Confidence has been found to be a predictor of academic achievement, but unlike IQ, self-confidence can potentially be influenced to improve academic results. Because of this, confidence has recently been identified as important.
A recent study1 compares the two methodologies for measuring self-confidence. These are a “self-report” measure, and what is described as an “online” measure (which is unrelated to the use of the word “online” in the context of the internet and computer networks). The self-report measure uses questionnaires to capture a self-assessment of confidence, where respondents reflect upon personal experiences and tendencies. The online measure asks respondents to rate how confident they are that their answer to a questions was correct.
The online measures in the study were attached to tests of both fluid and crystallized intelligence. As described in Wikipedia, fluid intelligence is the capacity to reason and solve novel problems, independent of any knowledge from the past, and crystallized intelligence is the ability to use skills, knowledge, and experience. Crystallized intelligence is not the same as memory, but does rely on accessing information from long-term memory.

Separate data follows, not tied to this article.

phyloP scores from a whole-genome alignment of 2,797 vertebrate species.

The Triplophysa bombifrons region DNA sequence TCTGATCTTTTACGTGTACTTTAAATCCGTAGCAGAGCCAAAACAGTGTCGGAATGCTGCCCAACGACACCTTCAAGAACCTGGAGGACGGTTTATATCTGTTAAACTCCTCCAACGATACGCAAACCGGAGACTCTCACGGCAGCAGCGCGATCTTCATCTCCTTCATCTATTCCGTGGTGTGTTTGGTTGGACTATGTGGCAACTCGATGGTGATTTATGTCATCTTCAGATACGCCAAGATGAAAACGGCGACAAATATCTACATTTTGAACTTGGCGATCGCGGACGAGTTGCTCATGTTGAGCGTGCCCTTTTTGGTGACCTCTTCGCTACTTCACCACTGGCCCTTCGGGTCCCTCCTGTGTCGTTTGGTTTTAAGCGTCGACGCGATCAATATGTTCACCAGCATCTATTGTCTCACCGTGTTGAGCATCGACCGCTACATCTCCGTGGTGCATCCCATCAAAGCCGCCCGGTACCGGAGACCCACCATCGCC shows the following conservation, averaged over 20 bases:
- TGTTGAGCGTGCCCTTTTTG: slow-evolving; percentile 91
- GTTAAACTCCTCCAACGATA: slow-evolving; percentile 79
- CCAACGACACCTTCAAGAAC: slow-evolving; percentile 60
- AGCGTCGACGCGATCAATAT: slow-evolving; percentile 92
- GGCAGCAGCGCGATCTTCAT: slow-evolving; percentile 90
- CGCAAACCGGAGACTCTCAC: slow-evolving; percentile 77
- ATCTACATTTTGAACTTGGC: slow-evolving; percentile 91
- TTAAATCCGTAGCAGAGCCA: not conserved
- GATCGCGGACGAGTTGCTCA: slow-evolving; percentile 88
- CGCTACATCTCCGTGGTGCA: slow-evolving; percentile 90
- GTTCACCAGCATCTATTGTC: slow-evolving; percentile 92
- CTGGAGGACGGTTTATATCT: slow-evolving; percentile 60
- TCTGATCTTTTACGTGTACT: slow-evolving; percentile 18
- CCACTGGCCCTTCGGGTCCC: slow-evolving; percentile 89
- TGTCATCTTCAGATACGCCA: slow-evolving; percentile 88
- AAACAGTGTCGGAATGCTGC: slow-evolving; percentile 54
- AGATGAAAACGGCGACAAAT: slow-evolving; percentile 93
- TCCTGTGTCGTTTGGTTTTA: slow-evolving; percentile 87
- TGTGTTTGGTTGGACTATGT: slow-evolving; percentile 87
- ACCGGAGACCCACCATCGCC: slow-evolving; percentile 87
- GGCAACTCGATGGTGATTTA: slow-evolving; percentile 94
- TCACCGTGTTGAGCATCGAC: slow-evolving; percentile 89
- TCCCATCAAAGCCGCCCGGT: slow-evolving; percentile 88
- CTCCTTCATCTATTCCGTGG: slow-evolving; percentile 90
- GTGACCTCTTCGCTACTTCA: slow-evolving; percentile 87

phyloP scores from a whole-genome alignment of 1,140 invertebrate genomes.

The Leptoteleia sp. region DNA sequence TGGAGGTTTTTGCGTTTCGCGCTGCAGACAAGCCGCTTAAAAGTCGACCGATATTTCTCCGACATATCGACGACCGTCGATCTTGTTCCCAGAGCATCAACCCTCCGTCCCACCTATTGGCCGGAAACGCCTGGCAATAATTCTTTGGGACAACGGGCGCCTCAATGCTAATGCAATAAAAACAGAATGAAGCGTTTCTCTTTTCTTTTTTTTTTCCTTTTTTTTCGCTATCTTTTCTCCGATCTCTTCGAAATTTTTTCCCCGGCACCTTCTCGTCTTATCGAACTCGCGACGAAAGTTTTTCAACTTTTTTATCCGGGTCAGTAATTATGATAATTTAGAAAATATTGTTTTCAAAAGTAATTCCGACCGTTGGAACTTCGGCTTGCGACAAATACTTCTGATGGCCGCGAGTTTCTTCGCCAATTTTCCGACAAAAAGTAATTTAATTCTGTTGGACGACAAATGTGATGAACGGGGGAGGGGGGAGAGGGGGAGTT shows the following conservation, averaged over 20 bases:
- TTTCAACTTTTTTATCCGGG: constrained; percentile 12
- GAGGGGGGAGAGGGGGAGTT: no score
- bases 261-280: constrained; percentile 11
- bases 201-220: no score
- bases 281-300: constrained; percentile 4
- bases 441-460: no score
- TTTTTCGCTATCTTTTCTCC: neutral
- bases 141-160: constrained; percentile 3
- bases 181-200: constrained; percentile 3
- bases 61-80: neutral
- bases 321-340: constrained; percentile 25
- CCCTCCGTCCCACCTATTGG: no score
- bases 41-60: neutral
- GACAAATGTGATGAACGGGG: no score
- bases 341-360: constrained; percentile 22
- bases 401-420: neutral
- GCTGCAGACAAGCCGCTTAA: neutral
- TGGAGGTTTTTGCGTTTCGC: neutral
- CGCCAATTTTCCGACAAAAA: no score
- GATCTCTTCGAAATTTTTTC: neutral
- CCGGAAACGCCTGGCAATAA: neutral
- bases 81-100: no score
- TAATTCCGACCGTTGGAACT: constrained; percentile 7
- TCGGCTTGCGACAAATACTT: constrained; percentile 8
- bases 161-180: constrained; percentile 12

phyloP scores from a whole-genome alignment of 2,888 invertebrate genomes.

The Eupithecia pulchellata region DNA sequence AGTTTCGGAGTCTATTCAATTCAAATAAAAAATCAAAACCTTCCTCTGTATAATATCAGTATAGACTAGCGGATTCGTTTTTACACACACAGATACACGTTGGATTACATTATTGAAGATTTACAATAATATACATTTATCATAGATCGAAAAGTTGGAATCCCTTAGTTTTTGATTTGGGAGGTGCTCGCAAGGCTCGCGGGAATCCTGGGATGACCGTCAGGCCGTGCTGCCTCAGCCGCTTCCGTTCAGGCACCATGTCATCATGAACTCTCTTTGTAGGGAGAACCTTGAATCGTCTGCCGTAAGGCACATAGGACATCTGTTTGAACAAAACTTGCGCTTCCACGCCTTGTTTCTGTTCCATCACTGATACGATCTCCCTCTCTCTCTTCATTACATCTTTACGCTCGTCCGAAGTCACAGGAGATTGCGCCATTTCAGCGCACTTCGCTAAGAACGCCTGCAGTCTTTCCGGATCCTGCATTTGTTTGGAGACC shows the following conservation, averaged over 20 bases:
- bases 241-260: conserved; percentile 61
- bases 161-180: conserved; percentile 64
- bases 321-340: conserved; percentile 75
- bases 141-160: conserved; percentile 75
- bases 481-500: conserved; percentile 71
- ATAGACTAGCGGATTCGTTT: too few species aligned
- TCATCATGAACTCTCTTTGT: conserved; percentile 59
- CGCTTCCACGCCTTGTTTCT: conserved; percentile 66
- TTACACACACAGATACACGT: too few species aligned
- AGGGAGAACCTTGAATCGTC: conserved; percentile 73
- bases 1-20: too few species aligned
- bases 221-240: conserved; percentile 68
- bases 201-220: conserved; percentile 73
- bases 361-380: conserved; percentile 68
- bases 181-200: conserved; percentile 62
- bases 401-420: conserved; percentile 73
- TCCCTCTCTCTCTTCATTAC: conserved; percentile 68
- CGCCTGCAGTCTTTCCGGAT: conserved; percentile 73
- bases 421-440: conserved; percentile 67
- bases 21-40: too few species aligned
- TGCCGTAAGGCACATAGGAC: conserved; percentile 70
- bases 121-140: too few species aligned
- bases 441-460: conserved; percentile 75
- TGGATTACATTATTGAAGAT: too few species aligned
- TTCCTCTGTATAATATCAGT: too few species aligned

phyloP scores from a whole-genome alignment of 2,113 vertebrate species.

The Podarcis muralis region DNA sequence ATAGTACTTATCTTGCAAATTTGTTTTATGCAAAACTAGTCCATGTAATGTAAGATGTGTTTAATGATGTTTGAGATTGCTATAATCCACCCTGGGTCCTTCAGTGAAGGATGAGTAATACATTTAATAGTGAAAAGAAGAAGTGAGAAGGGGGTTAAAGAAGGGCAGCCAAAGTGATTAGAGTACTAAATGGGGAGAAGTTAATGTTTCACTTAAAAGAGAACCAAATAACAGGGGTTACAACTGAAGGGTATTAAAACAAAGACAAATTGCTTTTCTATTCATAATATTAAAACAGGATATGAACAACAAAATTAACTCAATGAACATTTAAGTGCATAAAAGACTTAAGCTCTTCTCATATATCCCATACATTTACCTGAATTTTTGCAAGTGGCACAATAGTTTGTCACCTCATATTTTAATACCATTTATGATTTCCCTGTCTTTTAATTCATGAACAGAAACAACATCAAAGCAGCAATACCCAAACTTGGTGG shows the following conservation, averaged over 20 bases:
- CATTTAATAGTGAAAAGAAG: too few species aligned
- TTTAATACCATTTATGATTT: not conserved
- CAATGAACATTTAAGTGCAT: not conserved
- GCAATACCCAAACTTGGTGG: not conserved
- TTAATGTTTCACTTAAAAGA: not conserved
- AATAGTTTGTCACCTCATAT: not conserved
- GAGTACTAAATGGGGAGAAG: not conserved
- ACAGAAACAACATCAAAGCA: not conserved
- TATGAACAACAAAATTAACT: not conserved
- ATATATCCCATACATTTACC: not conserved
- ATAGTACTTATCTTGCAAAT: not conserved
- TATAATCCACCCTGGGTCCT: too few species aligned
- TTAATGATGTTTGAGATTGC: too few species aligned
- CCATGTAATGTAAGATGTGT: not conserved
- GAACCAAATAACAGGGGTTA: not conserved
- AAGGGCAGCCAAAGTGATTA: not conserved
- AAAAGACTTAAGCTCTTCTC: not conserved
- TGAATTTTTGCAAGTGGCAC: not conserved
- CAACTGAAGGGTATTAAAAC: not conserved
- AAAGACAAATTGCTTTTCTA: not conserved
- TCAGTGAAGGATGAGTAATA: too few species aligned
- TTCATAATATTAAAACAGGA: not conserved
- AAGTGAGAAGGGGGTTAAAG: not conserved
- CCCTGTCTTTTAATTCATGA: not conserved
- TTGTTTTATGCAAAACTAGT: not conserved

To explore how confidence functions across the lifespan, the study included an age comparison between a young adult sample (30 years and under) and an older adult sample (65 years and over). The young adults were university psychology students, and the older adults were a community sample that had previously been recruited to take part in university psychology studies.
The study findings were:
- The main finding was that self-report and online measures of confidence define two different but partly correlated factors
- The self-report measures sit closer to personality, being very closely related to the personality trait emotional stability
- The online measures sit closer to ability
- A general confidence factor was identified from the online measures, and found in both the young and older adults
- Older adults had higher self-report self-confidence
- Older adults also tended to be more overconfident in their judgments for online measures, and this overconfidence was more pronounced in the online measures attached to fluid ability than to crystallized ability.
Limitations and future research
The study authors recognise the limitations of using psychology students as the young adults, with course entry based on academic merit meaning that a higher level of achievement in ability tasks would be expected. The study design was also not well suited to the older adults, with the requirement for this sample to participate through the internet using their own computer causing a higher drop-out rate in the older adults. The cross sectional design used to look at confidence across the lifespan was also problematic. A longitudinal study would have been more desirable.
The authors recommend replication with larger samples and a wider range of ability measures.
- Burns, K. M., Burns, N. R., & Ward, L. (2016). Confidence – More a Personality or Ability Trait? It Depends on How It Is Measured: A Comparison of Young and Older Adults. Frontiers in psychology, 7. ↩
Also published on Medium.